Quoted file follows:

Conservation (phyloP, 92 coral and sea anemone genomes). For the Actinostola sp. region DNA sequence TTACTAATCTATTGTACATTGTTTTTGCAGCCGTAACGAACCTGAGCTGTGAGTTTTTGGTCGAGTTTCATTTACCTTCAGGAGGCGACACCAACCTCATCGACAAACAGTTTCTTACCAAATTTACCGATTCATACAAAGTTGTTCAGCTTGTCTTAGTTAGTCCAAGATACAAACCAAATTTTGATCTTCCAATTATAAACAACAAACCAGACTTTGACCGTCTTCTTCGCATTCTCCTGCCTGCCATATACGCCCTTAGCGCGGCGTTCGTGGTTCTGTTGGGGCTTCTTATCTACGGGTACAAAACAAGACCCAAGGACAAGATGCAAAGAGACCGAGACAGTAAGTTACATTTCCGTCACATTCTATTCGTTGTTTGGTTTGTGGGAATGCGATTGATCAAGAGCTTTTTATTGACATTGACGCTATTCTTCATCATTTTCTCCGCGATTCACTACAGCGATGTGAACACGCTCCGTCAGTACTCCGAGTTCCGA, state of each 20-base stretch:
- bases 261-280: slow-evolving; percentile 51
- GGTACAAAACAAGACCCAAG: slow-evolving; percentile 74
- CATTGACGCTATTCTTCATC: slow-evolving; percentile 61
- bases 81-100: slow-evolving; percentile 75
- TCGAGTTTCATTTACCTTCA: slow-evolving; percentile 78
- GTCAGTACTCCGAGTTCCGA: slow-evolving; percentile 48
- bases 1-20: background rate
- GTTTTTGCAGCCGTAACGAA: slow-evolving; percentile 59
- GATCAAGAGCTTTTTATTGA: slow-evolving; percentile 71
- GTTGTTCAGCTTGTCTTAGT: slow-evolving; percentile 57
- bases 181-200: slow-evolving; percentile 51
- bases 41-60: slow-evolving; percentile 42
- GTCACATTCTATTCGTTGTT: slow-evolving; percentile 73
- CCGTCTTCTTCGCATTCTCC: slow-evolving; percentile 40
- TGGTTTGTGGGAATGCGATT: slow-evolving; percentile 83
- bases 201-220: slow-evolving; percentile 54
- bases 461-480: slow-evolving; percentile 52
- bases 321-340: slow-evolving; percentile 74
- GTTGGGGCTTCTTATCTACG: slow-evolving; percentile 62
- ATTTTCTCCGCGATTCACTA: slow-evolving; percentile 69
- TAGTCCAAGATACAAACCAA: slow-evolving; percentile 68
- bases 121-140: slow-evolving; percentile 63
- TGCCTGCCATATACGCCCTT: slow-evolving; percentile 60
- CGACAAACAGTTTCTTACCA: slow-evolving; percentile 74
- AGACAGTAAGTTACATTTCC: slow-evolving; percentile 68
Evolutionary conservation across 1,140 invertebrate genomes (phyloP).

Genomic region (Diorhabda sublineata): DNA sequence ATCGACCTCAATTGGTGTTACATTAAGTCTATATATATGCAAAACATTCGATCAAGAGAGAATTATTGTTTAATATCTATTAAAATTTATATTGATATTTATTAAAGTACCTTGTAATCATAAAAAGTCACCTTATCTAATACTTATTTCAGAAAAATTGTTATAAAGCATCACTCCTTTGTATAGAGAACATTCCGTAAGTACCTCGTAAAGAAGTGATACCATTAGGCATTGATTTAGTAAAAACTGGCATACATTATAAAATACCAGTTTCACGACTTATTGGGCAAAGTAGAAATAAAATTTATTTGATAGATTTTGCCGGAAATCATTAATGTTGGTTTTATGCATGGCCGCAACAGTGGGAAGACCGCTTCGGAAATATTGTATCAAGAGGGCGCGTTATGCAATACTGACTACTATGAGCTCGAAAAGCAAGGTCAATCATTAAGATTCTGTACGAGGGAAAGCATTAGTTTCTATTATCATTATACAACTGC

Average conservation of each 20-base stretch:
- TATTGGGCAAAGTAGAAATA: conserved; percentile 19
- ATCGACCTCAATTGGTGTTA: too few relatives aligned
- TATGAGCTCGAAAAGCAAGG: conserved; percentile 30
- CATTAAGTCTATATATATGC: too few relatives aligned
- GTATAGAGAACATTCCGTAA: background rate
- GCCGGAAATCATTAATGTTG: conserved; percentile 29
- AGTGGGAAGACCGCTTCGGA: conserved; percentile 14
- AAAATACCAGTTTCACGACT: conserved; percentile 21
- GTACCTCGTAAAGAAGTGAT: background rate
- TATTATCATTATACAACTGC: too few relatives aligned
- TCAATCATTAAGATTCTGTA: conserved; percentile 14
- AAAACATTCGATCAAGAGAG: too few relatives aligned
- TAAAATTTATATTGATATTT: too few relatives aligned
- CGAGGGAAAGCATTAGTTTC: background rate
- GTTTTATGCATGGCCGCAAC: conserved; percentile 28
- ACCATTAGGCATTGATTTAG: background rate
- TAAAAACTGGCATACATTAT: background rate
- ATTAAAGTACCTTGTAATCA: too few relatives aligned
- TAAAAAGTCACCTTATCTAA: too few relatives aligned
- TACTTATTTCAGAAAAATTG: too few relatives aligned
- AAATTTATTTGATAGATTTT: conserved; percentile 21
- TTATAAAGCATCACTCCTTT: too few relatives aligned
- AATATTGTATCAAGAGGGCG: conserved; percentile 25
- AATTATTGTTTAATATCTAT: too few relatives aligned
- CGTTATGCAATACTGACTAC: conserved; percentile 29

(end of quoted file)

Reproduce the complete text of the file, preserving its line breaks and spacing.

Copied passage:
Conservation (phyloP, 92 coral and sea anemone genomes). For the Actinostola sp. region DNA sequence TTACTAATCTATTGTACATTGTTTTTGCAGCCGTAACGAACCTGAGCTGTGAGTTTTTGGTCGAGTTTCATTTACCTTCAGGAGGCGACACCAACCTCATCGACAAACAGTTTCTTACCAAATTTACCGATTCATACAAAGTTGTTCAGCTTGTCTTAGTTAGTCCAAGATACAAACCAAATTTTGATCTTCCAATTATAAACAACAAACCAGACTTTGACCGTCTTCTTCGCATTCTCCTGCCTGCCATATACGCCCTTAGCGCGGCGTTCGTGGTTCTGTTGGGGCTTCTTATCTACGGGTACAAAACAAGACCCAAGGACAAGATGCAAAGAGACCGAGACAGTAAGTTACATTTCCGTCACATTCTATTCGTTGTTTGGTTTGTGGGAATGCGATTGATCAAGAGCTTTTTATTGACATTGACGCTATTCTTCATCATTTTCTCCGCGATTCACTACAGCGATGTGAACACGCTCCGTCAGTACTCCGAGTTCCGA, state of each 20-base stretch:
- bases 261-280: slow-evolving; percentile 51
- GGTACAAAACAAGACCCAAG: slow-evolving; percentile 74
- CATTGACGCTATTCTTCATC: slow-evolving; percentile 61
- bases 81-100: slow-evolving; percentile 75
- TCGAGTTTCATTTACCTTCA: slow-evolving; percentile 78
- GTCAGTACTCCGAGTTCCGA: slow-evolving; percentile 48
- bases 1-20: background rate
- GTTTTTGCAGCCGTAACGAA: slow-evolving; percentile 59
- GATCAAGAGCTTTTTATTGA: slow-evolving; percentile 71
- GTTGTTCAGCTTGTCTTAGT: slow-evolving; percentile 57
- bases 181-200: slow-evolving; percentile 51
- bases 41-60: slow-evolving; percentile 42
- GTCACATTCTATTCGTTGTT: slow-evolving; percentile 73
- CCGTCTTCTTCGCATTCTCC: slow-evolving; percentile 40
- TGGTTTGTGGGAATGCGATT: slow-evolving; percentile 83
- bases 201-220: slow-evolving; percentile 54
- bases 461-480: slow-evolving; percentile 52
- bases 321-340: slow-evolving; percentile 74
- GTTGGGGCTTCTTATCTACG: slow-evolving; percentile 62
- ATTTTCTCCGCGATTCACTA: slow-evolving; percentile 69
- TAGTCCAAGATACAAACCAA: slow-evolving; percentile 68
- bases 121-140: slow-evolving; percentile 63
- TGCCTGCCATATACGCCCTT: slow-evolving; percentile 60
- CGACAAACAGTTTCTTACCA: slow-evolving; percentile 74
- AGACAGTAAGTTACATTTCC: slow-evolving; percentile 68
Evolutionary conservation across 1,140 invertebrate genomes (phyloP).

Genomic region (Diorhabda sublineata): DNA sequence ATCGACCTCAATTGGTGTTACATTAAGTCTATATATATGCAAAACATTCGATCAAGAGAGAATTATTGTTTAATATCTATTAAAATTTATATTGATATTTATTAAAGTACCTTGTAATCATAAAAAGTCACCTTATCTAATACTTATTTCAGAAAAATTGTTATAAAGCATCACTCCTTTGTATAGAGAACATTCCGTAAGTACCTCGTAAAGAAGTGATACCATTAGGCATTGATTTAGTAAAAACTGGCATACATTATAAAATACCAGTTTCACGACTTATTGGGCAAAGTAGAAATAAAATTTATTTGATAGATTTTGCCGGAAATCATTAATGTTGGTTTTATGCATGGCCGCAACAGTGGGAAGACCGCTTCGGAAATATTGTATCAAGAGGGCGCGTTATGCAATACTGACTACTATGAGCTCGAAAAGCAAGGTCAATCATTAAGATTCTGTACGAGGGAAAGCATTAGTTTCTATTATCATTATACAACTGC

Average conservation of each 20-base stretch:
- TATTGGGCAAAGTAGAAATA: conserved; percentile 19
- ATCGACCTCAATTGGTGTTA: too few relatives aligned
- TATGAGCTCGAAAAGCAAGG: conserved; percentile 30
- CATTAAGTCTATATATATGC: too few relatives aligned
- GTATAGAGAACATTCCGTAA: background rate
- GCCGGAAATCATTAATGTTG: conserved; percentile 29
- AGTGGGAAGACCGCTTCGGA: conserved; percentile 14
- AAAATACCAGTTTCACGACT: conserved; percentile 21
- GTACCTCGTAAAGAAGTGAT: background rate
- TATTATCATTATACAACTGC: too few relatives aligned
- TCAATCATTAAGATTCTGTA: conserved; percentile 14
- AAAACATTCGATCAAGAGAG: too few relatives aligned
- TAAAATTTATATTGATATTT: too few relatives aligned
- CGAGGGAAAGCATTAGTTTC: background rate
- GTTTTATGCATGGCCGCAAC: conserved; percentile 28
- ACCATTAGGCATTGATTTAG: background rate
- TAAAAACTGGCATACATTAT: background rate
- ATTAAAGTACCTTGTAATCA: too few relatives aligned
- TAAAAAGTCACCTTATCTAA: too few relatives aligned
- TACTTATTTCAGAAAAATTG: too few relatives aligned
- AAATTTATTTGATAGATTTT: conserved; percentile 21
- TTATAAAGCATCACTCCTTT: too few relatives aligned
- AATATTGTATCAAGAGGGCG: conserved; percentile 25
- AATTATTGTTTAATATCTAT: too few relatives aligned
- CGTTATGCAATACTGACTAC: conserved; percentile 29